One thing that happened to me in New Zealand was a great deal of rules discussion with my players there. I believe I have converted Khaghbboommm and Quoghmyre to 7.5 rules. But some interesting new ideas did come up.
This game encourages game masters to play by their own House Rules. The so-called T & T rules are not meant to be thought of as RULES, but more like a book of Guidelines and Suggestions. I was surprised at some of the House Rules that my friends were using, but you know what, they worked.
So, here’s a new House Rule for my game. There are only 20 levels available to T & T characters.. Under the current guidelines character level is determined by attribute magnitudes. A warrior with a strength of 300 would be 30th level. One benefit of levels is you add 1 per level on saving rolls that you would normally miss. Thus a level 30 warrior could add 30 points to all saving roll attempts–only the autormatic fail is ever going to stop him. A line needs to be drawn somewhere. In my game, I’m drawing it at level 20, and I am seriously considering drawing it at level 13. Spells don’t go higher than level 13 in the rulebook, so why should levels go any higher?
What seems like a very reasonable benefit for low-level T & T characters can turn into an incredible system abuse for high level characters. Yes, I’m still talking about Saving Rolls! T & T gives adventure points for trying to make saving rolls. If you roll a 5, 2 while trying to make a level 3 save, then you gain 21 adventure points whether the saving roll succeeds or not. A level 10 saving roll would be worth 70 adventure points and would almost certainly fail, but is an easy way to get lots of adventure points. Since adventure points can be spent to gain attribute points, the player wants as many of them as she can get. House Rule: No character will ever be asked to make a saving roll more than 7 levels higher than the character’s level. It’s too easy to abuse the system with impossible saving rolls. We talked about saving rolls that should be considered automatic failures, but instead of thinking about a sliding scale of automatic fails, I think it’s better not to go into that kind of territory. Why 7? It’s a magic number and fits in as a natural limiter to medium level characters.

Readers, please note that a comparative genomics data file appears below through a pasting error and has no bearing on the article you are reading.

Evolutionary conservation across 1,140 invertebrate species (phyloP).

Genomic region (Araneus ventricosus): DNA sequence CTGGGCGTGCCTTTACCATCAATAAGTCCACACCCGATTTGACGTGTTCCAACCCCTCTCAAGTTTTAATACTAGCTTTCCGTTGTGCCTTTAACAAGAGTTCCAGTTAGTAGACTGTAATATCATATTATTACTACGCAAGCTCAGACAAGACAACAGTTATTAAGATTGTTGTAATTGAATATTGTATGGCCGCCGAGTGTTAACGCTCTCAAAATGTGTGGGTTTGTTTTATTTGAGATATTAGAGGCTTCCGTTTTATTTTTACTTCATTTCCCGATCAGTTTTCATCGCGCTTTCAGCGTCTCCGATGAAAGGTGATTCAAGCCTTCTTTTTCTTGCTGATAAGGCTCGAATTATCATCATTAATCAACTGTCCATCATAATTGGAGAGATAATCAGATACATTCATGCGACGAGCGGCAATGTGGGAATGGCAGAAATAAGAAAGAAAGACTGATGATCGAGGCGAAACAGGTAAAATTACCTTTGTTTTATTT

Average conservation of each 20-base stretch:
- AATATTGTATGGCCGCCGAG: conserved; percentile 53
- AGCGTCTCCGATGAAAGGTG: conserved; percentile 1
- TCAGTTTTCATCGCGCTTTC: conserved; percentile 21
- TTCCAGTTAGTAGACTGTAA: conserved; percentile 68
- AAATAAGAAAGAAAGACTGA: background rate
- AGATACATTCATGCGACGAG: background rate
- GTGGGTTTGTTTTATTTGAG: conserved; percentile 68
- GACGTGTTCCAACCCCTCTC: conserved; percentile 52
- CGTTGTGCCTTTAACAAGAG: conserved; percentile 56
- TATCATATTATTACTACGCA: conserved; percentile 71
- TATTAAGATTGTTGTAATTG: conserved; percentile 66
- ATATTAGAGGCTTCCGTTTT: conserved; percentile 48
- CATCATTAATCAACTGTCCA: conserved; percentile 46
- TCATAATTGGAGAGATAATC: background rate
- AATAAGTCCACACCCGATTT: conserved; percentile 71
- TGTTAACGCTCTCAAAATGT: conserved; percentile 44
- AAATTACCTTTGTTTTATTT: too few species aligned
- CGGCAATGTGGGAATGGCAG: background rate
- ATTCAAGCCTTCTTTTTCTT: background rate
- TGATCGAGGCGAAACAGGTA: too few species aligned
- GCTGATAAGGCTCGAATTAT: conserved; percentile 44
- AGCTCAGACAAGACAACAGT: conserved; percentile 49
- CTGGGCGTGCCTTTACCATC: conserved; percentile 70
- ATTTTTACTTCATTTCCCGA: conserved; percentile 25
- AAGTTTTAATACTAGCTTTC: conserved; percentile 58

And there’s another thing about saving rolls that needs a house rule. Players try something and fail, then everyone else wants to try it, especially if it’s a high level attempt worth lots of points. Sometimes the same player wants to try again and again until she succeeds. And why not? In real life practice makes perfect. If at first you don’t succeed, try and try again. Some GMs might allow that, but it’s a system abuse. House Rule: Only the first try to make a Saving Roll is worth adventure points. Copycats don’t get any. It follows logically that players should only get one attempt to make any saving roll . . .
Unless: If the challenge is set up as a series of saving rolls then the character gets adventure points for the entire saving roll sequence. Example: a character needs 3 level 1 saves on DEX to climb a rope. The challenge is to make 3 saving rolls in a sequence, so the player gets advanture points for all 3 tries.
There were a few other things that came up while I was gaming in the last 2 weeks. One of the things I have been thinking about is de-emphasizing the importance of killing things in T & T. You know, it isn’t really the kill that makes a character a bette character. It’s the fight that teaches the player character. Is it right to give a player 1000 adventure points if he never leaves the farm, but kills 1000 chickens with a monster rating of 1 point each. You could do that in an internet game like World of Warcraft of Runescape, but somehow it seems like cheating to me. Applying some kind of moral code to the game, do I really want to reward mindless slaughter? No. Actually, I don’t. Young Ken St. Andre didn’t consider such things when making up the game. Old Ken St. Andre is inclined to say that what is important is facing and overcoming challenges of different types, not just killing things. I am moving towards a philosophy of awarding adventure points for challenges faced instead of creatures killed.
We need to put together the manuscript for T & T Deluxe Edition soon. Don’t be surprised if you see these House Rules turned into official Guidelines for the future.